Remembering Danny LiebermanNew York City’s cycling scene lost one of its best-loved members late last year when the inimitable Danny Lieberman passed away after a two-year battle with leukemia. Danny was a long-time T.A. member and volunteer, a Five Borough Bike Club devotee and the founder of the pioneering “ebikes” listserv, which functioned as a clearinghouse and commons for bike-related news, debates, jokes, gossip, rides and anything and everything else concerning cycling. He was an inspiration to many and a friend to all. He’ll be greatly missed.
Gaining Ground on Columbus AvenueA long-planned extension of the Columbus Avenue bike lane is one step closer to completion. In early February, Manhattan Community Board 7’s full board voted 26-11 (with one abstention) in favor of lengthening the protected cycling facility north to 110th Street and south to 69th Street. The current configuration, which runs between 77th Street and 96th Street, has reduced pedestrian injuries along the avenue by 41 percent and proved popular with many community residents. The Department of Transportation would like to break ground on the extension later this year, according to Manhattan Borough Commissioner Margaret Forgione. She estimates construction will take two months.
City Studies Cycling on the Pulaski BridgeAs development in North Brooklyn and Southwest Queens has boomed, the Pulaski Bridge, which connects Greenpoint and Long Island City, has seen a huge increase in bicycle and pedestrian traffic. To accommodate the uptick in users, the Department of Transportation, at the behest of T.A. and neighborhood activists, is undertaking a feasibility study to see if a protected bike lane could replace the bridge’s westernmost southbound automobile lane. Assembly Member Joe Lentol, a strong supporter of the project, reports that the DOT will release its findings in March, adding that a bike lane on the Pulaski Bridge would also help reduce speeding along Greenpoint’s McGuinness Boulevard.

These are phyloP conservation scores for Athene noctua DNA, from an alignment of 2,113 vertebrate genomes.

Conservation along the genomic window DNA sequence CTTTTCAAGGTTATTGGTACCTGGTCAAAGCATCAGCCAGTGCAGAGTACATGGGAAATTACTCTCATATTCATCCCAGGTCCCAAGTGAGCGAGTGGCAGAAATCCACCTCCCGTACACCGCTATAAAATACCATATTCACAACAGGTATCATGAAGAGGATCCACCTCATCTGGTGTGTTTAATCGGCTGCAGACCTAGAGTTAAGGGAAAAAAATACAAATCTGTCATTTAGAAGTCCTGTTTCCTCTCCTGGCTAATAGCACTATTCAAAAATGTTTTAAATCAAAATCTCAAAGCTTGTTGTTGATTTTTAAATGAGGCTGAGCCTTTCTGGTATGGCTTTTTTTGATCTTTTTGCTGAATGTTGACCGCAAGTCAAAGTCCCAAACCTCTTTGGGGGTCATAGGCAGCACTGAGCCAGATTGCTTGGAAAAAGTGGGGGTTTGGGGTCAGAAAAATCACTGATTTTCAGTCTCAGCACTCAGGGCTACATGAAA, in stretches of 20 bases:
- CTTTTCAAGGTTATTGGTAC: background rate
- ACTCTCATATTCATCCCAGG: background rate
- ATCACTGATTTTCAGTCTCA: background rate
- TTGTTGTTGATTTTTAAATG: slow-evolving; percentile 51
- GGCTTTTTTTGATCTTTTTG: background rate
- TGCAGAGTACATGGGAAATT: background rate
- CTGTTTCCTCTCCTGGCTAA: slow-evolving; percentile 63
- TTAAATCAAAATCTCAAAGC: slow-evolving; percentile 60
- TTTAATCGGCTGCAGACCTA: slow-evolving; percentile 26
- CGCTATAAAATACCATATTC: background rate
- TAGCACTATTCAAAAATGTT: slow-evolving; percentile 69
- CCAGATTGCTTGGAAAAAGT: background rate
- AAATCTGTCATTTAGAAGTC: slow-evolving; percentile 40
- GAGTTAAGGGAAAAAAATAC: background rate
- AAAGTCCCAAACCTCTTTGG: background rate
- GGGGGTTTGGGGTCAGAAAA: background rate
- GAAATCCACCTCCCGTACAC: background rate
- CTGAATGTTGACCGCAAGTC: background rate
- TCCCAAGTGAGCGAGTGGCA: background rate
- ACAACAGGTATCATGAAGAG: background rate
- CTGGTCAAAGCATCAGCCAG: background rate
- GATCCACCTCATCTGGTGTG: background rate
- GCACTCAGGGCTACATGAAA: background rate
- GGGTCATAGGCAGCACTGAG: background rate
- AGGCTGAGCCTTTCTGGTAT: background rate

Donated Bicycles Aid in Sandy RecoverySuperstorm Sandy recovery efforts got a pedal-powered boost from Giant Bicycles, Transportation Alternatives and Recycle-A-Bicycle. In the weeks after the storm, the three organizations hatched a plan to provide two-wheelers to Occupy Sandy volunteers delivering medical care and support to storm-damaged communities in the Rockaways and coastal Brooklyn. Giant donated the bikes, Recycle-A-Bicycle built and stored them, and T.A. and Giant distributed them to volunteers who needed reliable transportation to provide care and support.